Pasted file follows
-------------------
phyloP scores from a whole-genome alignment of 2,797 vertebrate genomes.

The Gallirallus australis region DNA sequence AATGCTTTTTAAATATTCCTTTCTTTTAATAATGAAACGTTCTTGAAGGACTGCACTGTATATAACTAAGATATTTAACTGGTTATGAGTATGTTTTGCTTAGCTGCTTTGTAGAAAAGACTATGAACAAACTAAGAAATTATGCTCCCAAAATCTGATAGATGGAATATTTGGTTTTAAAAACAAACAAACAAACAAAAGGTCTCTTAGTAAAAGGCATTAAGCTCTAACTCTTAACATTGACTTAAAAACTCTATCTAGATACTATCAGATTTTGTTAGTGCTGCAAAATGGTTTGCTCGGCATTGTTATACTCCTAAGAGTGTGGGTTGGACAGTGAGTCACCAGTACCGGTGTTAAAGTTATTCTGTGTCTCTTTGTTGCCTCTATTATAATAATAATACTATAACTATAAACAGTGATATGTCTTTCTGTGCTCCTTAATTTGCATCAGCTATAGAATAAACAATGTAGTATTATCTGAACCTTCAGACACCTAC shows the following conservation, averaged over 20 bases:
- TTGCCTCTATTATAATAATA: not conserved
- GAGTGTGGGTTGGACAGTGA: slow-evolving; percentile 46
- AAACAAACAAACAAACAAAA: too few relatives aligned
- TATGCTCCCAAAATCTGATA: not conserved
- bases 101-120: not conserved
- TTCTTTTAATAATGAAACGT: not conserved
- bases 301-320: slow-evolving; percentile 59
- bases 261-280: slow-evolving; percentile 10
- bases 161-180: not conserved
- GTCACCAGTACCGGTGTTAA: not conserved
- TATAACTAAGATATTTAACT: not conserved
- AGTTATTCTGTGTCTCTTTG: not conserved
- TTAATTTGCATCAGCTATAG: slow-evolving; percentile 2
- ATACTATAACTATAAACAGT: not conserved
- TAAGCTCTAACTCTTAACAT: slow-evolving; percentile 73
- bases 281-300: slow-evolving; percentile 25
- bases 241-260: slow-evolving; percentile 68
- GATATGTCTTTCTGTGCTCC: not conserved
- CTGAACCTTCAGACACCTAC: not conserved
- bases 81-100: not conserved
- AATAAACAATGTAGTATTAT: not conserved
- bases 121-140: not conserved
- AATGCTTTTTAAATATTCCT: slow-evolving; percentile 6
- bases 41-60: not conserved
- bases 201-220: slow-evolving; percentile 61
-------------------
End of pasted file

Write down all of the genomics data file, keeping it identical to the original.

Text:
phyloP scores from a whole-genome alignment of 2,797 vertebrate genomes.

The Gallirallus australis region DNA sequence AATGCTTTTTAAATATTCCTTTCTTTTAATAATGAAACGTTCTTGAAGGACTGCACTGTATATAACTAAGATATTTAACTGGTTATGAGTATGTTTTGCTTAGCTGCTTTGTAGAAAAGACTATGAACAAACTAAGAAATTATGCTCCCAAAATCTGATAGATGGAATATTTGGTTTTAAAAACAAACAAACAAACAAAAGGTCTCTTAGTAAAAGGCATTAAGCTCTAACTCTTAACATTGACTTAAAAACTCTATCTAGATACTATCAGATTTTGTTAGTGCTGCAAAATGGTTTGCTCGGCATTGTTATACTCCTAAGAGTGTGGGTTGGACAGTGAGTCACCAGTACCGGTGTTAAAGTTATTCTGTGTCTCTTTGTTGCCTCTATTATAATAATAATACTATAACTATAAACAGTGATATGTCTTTCTGTGCTCCTTAATTTGCATCAGCTATAGAATAAACAATGTAGTATTATCTGAACCTTCAGACACCTAC shows the following conservation, averaged over 20 bases:
- TTGCCTCTATTATAATAATA: not conserved
- GAGTGTGGGTTGGACAGTGA: slow-evolving; percentile 46
- AAACAAACAAACAAACAAAA: too few relatives aligned
- TATGCTCCCAAAATCTGATA: not conserved
- bases 101-120: not conserved
- TTCTTTTAATAATGAAACGT: not conserved
- bases 301-320: slow-evolving; percentile 59
- bases 261-280: slow-evolving; percentile 10
- bases 161-180: not conserved
- GTCACCAGTACCGGTGTTAA: not conserved
- TATAACTAAGATATTTAACT: not conserved
- AGTTATTCTGTGTCTCTTTG: not conserved
- TTAATTTGCATCAGCTATAG: slow-evolving; percentile 2
- ATACTATAACTATAAACAGT: not conserved
- TAAGCTCTAACTCTTAACAT: slow-evolving; percentile 73
- bases 281-300: slow-evolving; percentile 25
- bases 241-260: slow-evolving; percentile 68
- GATATGTCTTTCTGTGCTCC: not conserved
- CTGAACCTTCAGACACCTAC: not conserved
- bases 81-100: not conserved
- AATAAACAATGTAGTATTAT: not conserved
- bases 121-140: not conserved
- AATGCTTTTTAAATATTCCT: slow-evolving; percentile 6
- bases 41-60: not conserved
- bases 201-220: slow-evolving; percentile 61